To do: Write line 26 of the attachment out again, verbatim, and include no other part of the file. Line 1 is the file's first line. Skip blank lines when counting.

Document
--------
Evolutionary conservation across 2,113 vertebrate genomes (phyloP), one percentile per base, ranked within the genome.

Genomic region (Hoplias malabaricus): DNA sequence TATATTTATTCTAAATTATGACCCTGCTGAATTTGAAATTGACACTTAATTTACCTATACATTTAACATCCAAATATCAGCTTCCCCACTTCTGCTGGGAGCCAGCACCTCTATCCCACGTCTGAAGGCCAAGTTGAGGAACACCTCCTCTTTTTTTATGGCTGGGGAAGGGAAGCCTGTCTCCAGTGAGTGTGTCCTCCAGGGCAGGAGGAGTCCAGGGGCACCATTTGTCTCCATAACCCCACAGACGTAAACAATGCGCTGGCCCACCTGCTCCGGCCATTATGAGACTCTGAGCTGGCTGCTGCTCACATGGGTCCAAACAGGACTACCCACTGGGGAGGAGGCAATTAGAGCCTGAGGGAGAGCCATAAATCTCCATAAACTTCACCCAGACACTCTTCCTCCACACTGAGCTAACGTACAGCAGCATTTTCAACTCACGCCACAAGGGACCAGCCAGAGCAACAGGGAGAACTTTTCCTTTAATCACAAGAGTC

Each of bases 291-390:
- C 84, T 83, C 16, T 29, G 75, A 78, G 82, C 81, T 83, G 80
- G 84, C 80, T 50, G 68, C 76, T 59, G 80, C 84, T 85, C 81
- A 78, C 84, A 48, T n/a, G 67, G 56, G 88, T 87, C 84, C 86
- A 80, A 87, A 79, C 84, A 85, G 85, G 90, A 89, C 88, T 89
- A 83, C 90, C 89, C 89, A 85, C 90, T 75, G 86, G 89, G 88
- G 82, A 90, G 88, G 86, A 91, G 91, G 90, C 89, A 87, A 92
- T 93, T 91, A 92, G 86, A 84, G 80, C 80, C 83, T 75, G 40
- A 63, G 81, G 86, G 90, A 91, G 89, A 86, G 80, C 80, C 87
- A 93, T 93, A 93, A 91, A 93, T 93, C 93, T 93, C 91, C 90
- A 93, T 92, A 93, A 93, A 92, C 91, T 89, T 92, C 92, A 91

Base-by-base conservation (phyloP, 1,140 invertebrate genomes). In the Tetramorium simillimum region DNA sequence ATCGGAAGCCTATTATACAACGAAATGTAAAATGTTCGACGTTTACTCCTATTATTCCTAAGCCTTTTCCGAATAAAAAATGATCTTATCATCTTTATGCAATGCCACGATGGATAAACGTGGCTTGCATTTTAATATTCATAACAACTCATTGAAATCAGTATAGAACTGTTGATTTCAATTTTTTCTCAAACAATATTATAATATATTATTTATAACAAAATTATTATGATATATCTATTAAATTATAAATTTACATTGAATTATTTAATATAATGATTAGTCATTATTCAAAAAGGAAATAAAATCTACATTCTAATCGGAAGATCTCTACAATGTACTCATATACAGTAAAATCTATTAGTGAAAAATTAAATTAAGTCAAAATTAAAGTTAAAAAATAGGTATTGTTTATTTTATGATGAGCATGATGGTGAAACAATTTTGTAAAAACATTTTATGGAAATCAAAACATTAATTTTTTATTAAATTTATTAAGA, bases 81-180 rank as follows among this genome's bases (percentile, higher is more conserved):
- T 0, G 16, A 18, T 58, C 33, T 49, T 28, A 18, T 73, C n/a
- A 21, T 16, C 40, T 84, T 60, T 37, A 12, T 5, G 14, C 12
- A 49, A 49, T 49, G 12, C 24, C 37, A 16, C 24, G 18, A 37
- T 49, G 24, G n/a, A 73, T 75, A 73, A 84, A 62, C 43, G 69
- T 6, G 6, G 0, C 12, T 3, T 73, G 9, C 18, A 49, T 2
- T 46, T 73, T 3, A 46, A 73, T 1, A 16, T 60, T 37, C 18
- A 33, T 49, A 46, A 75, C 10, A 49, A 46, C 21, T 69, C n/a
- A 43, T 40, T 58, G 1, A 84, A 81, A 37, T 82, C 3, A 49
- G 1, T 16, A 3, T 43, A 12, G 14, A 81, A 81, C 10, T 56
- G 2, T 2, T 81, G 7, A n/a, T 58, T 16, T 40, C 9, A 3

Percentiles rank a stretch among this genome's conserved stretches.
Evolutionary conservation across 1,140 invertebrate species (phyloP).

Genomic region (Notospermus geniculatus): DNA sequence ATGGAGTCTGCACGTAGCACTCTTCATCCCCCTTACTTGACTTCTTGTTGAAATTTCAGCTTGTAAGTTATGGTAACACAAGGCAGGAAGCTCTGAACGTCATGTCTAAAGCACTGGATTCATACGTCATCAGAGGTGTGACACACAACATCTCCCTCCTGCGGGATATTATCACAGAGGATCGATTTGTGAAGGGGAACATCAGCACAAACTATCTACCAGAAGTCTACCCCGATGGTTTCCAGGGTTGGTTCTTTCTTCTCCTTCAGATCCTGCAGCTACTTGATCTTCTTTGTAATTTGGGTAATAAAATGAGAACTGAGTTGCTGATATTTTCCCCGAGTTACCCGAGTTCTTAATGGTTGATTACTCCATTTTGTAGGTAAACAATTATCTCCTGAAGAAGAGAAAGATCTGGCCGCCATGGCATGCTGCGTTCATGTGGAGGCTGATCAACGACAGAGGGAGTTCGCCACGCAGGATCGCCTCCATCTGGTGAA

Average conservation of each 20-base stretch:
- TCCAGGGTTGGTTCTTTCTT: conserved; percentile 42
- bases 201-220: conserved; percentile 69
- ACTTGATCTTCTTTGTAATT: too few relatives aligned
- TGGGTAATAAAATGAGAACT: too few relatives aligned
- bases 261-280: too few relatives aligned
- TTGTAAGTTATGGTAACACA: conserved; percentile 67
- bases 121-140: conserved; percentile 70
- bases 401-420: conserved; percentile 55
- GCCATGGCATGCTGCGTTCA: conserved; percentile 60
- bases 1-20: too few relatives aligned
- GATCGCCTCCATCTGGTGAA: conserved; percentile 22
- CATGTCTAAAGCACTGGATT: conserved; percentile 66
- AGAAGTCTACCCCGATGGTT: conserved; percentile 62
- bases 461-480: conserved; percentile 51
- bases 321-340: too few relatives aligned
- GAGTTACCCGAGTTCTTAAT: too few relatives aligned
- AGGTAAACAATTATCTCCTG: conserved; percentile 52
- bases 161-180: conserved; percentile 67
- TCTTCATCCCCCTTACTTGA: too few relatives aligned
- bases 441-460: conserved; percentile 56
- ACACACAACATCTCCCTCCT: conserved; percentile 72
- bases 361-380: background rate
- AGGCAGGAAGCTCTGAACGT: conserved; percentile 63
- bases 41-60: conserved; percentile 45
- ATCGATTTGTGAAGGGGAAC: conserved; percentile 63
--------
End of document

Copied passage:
Evolutionary conservation across 1,140 invertebrate species (phyloP).